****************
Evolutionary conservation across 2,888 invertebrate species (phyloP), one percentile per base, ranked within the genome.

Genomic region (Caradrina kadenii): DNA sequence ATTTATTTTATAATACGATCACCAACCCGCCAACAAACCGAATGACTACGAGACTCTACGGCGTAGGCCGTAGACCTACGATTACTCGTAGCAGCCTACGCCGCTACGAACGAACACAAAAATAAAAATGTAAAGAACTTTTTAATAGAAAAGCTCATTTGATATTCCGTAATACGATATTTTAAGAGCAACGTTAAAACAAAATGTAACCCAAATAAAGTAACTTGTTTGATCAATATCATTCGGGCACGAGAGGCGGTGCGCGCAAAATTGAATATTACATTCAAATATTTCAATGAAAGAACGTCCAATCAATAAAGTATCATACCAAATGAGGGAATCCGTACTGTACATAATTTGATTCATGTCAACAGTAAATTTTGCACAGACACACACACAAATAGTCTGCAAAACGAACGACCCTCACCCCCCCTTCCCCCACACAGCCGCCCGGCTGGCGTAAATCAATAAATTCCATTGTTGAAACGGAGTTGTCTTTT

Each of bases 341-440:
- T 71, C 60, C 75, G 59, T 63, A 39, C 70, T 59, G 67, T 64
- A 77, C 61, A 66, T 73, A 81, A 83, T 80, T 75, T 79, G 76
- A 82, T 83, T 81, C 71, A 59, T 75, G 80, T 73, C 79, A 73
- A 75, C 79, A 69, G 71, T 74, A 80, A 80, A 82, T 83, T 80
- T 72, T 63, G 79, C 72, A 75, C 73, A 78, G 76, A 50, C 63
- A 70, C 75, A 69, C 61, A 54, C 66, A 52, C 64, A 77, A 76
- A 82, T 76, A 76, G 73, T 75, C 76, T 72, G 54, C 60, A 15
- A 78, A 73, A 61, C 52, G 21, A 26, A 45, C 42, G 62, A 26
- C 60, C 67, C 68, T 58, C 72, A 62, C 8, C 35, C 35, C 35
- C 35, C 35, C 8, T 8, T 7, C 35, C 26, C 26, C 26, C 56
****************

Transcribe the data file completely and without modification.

Evolutionary conservation across 2,888 invertebrate species (phyloP), one percentile per base, ranked within the genome.

Genomic region (Caradrina kadenii): DNA sequence ATTTATTTTATAATACGATCACCAACCCGCCAACAAACCGAATGACTACGAGACTCTACGGCGTAGGCCGTAGACCTACGATTACTCGTAGCAGCCTACGCCGCTACGAACGAACACAAAAATAAAAATGTAAAGAACTTTTTAATAGAAAAGCTCATTTGATATTCCGTAATACGATATTTTAAGAGCAACGTTAAAACAAAATGTAACCCAAATAAAGTAACTTGTTTGATCAATATCATTCGGGCACGAGAGGCGGTGCGCGCAAAATTGAATATTACATTCAAATATTTCAATGAAAGAACGTCCAATCAATAAAGTATCATACCAAATGAGGGAATCCGTACTGTACATAATTTGATTCATGTCAACAGTAAATTTTGCACAGACACACACACAAATAGTCTGCAAAACGAACGACCCTCACCCCCCCTTCCCCCACACAGCCGCCCGGCTGGCGTAAATCAATAAATTCCATTGTTGAAACGGAGTTGTCTTTT

Each of bases 341-440:
- T 71, C 60, C 75, G 59, T 63, A 39, C 70, T 59, G 67, T 64
- A 77, C 61, A 66, T 73, A 81, A 83, T 80, T 75, T 79, G 76
- A 82, T 83, T 81, C 71, A 59, T 75, G 80, T 73, C 79, A 73
- A 75, C 79, A 69, G 71, T 74, A 80, A 80, A 82, T 83, T 80
- T 72, T 63, G 79, C 72, A 75, C 73, A 78, G 76, A 50, C 63
- A 70, C 75, A 69, C 61, A 54, C 66, A 52, C 64, A 77, A 76
- A 82, T 76, A 76, G 73, T 75, C 76, T 72, G 54, C 60, A 15
- A 78, A 73, A 61, C 52, G 21, A 26, A 45, C 42, G 62, A 26
- C 60, C 67, C 68, T 58, C 72, A 62, C 8, C 35, C 35, C 35
- C 35, C 35, C 8, T 8, T 7, C 35, C 26, C 26, C 26, C 56